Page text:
- Invest $24 million to repair the mountain catchments — establish a highly-trained Kosciuszko works crew dedicated to halting erosion in the mountain catchments and restoring and repairing the current eroding slopes, wetlands and mountain streams. This work will restore the best possible water delivery from the catchments to the Snowy Scheme and for downstream farmers, towns and cities.
Bryce Wilson post 14 March 2019:
Labor: ban single-use plastic bags; boost local recycling jobs
ALSO — support cooperative businesses; $91 million for Monaro roads; boost for schools, paramedics, nurses.
NSW LABOR WILL phase out single-use plastic and ban single-use plastic bags if elected — an area where NSW under the Coalition has trailed other states. Also in the plan: investing an additional $140 million into local recycling initiatives that will generate local jobs.
NSW is the second highest per capita *
in the world.
[Editor says: Good grief!]
We know the NSW waste system is in crisis, with a collapsing market for recycled materials — particularly in China. There has been a rapid drop of available landfill sites, and a current state government that has failed to engage with key stakeholders to solve the problems. NSW is the second highest per capita waste producer in the world. Every person in NSW generates two tonnes of waste each year.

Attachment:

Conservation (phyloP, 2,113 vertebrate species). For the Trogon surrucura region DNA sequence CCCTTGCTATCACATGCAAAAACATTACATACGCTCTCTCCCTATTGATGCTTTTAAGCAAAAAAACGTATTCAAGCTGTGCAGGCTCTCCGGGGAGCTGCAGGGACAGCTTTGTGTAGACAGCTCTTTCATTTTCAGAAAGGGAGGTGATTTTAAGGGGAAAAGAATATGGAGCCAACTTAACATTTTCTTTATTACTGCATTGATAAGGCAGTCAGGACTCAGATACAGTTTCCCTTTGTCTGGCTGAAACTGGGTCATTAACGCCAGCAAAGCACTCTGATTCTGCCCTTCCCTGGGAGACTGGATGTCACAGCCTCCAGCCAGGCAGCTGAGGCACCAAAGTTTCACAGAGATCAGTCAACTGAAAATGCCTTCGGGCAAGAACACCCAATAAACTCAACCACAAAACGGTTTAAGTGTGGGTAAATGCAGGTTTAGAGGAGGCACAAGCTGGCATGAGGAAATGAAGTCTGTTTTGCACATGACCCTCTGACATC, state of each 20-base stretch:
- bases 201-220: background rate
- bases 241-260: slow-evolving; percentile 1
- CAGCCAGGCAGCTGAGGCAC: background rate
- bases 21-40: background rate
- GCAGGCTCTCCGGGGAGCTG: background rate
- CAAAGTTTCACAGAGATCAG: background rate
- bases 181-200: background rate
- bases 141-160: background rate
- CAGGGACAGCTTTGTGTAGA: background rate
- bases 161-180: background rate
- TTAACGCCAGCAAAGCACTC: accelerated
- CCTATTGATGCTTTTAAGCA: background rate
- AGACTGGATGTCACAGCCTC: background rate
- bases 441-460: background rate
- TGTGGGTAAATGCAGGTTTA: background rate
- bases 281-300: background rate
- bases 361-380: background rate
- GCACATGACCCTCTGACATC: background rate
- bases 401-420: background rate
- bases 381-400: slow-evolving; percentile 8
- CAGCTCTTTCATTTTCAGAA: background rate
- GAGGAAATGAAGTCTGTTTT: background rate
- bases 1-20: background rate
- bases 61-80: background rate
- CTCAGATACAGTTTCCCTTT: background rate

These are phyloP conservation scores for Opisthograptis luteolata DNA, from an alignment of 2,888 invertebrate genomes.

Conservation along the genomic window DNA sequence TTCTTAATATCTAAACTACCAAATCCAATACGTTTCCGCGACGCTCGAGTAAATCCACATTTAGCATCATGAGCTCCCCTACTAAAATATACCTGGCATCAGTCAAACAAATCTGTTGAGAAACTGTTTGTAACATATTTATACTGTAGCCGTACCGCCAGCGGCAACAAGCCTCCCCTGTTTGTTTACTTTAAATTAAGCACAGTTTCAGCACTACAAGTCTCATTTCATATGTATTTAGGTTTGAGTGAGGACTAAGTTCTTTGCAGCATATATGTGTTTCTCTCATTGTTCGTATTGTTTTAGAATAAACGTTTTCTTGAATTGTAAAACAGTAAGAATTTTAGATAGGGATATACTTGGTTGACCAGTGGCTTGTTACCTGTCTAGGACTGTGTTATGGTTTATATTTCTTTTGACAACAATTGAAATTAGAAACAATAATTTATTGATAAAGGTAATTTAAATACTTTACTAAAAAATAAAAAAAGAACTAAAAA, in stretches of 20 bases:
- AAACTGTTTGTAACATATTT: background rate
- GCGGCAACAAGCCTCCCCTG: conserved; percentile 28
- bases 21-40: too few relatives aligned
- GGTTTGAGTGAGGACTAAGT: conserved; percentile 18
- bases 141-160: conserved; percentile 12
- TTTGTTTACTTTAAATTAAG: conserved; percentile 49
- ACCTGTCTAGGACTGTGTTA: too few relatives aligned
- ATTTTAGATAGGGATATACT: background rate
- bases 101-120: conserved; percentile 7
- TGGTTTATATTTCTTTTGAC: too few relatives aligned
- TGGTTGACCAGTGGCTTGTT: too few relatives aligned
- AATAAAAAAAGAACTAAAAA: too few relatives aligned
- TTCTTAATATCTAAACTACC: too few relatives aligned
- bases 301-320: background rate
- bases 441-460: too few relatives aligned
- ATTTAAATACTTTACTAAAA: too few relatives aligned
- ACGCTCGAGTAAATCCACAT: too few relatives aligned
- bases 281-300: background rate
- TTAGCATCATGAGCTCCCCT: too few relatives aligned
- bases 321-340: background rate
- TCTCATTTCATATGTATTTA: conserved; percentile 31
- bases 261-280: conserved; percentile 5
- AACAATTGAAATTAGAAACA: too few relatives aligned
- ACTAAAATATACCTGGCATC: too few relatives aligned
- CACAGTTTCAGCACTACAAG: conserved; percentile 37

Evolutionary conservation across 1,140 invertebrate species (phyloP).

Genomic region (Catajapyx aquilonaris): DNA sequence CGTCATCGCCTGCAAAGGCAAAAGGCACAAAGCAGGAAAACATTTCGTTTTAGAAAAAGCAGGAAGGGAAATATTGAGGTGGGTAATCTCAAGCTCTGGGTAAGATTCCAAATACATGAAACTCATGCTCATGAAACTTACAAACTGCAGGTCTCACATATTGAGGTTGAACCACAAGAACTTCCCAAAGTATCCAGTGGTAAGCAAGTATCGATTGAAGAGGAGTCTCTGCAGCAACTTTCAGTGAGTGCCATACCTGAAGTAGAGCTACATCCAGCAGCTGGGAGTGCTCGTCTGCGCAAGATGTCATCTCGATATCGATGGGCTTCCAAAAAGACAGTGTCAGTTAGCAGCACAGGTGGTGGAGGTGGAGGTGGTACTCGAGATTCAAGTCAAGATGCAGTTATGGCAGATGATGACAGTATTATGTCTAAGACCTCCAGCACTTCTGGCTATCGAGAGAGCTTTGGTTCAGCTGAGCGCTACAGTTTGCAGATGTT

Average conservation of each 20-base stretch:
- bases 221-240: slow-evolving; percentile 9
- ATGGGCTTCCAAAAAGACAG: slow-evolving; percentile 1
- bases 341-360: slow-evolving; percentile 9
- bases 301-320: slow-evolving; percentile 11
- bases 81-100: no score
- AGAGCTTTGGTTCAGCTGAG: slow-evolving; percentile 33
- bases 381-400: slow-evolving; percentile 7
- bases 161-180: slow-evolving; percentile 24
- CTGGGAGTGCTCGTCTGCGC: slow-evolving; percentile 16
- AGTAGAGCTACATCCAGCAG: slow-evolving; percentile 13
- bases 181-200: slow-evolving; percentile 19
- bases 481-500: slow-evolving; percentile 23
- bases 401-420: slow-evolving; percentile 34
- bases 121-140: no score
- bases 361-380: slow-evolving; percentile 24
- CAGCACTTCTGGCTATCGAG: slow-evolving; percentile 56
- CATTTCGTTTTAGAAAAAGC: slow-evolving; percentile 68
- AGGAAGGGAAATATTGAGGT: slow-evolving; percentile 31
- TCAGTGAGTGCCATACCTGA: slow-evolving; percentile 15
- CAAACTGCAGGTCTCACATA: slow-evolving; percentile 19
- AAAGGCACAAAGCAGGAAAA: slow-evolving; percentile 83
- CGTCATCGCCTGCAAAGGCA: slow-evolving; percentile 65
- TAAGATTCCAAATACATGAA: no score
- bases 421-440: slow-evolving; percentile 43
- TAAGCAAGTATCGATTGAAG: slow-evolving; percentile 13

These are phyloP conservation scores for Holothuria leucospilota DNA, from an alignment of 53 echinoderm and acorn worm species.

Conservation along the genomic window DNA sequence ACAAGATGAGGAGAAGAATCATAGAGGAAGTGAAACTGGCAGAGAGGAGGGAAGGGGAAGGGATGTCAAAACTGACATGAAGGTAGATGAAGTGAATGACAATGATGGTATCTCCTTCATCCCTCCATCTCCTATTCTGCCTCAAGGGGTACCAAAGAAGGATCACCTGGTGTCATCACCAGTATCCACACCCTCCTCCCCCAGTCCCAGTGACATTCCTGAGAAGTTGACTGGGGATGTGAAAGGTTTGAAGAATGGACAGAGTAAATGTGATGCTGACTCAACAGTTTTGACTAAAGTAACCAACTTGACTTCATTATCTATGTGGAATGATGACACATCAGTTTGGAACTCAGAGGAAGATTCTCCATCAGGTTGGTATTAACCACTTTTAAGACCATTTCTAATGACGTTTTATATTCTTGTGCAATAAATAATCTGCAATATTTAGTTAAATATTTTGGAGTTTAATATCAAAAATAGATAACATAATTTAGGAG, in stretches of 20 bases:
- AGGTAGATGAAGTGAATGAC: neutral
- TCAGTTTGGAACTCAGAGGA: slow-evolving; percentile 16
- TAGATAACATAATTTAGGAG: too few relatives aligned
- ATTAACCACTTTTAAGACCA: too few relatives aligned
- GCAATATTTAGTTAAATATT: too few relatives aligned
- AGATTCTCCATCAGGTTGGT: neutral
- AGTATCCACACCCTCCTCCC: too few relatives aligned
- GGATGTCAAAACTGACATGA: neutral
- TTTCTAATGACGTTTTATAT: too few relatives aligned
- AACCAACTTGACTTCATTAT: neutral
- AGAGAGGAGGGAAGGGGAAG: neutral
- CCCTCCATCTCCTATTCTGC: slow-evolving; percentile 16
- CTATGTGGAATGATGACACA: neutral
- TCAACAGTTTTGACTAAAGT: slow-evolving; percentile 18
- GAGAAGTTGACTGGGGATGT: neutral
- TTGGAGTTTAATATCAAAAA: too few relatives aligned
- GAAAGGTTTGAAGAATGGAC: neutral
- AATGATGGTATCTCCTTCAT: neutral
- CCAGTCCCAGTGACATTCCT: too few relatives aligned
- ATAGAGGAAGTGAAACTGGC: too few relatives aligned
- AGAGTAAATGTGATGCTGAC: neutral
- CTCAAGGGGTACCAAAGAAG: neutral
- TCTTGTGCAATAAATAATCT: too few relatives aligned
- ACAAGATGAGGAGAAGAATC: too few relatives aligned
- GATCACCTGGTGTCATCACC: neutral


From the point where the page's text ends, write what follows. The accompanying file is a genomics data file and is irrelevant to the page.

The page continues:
Labor will establish a NSW ‘Circular Economy and Job Creation Investment Fund’ to provide an additional $140 million, over four years, to support investment in recycling and resource recovery facilities.
The fund will generate local jobs by supercharging support for local government and the resource recovery and recycling industry, such as investment in recycling facilities, material processing facilities, increasing community-based waste reduction and recycling, and providing seed funding for innovative solutions to dealing with waste.
It will be established by investing unallocated waste levy revenue and ensuring every dollar earned is spent on addressing waste and supporting recycling and environmental programs.
I agree with our Deputy Labor Leader and Shadow Minister for the environment, Penny Sharpe, who says: “It is time for NSW to invest in local recycling and resource recovery facilities and to drive our economy to ensure that waste is avoided, reduced and recycled.”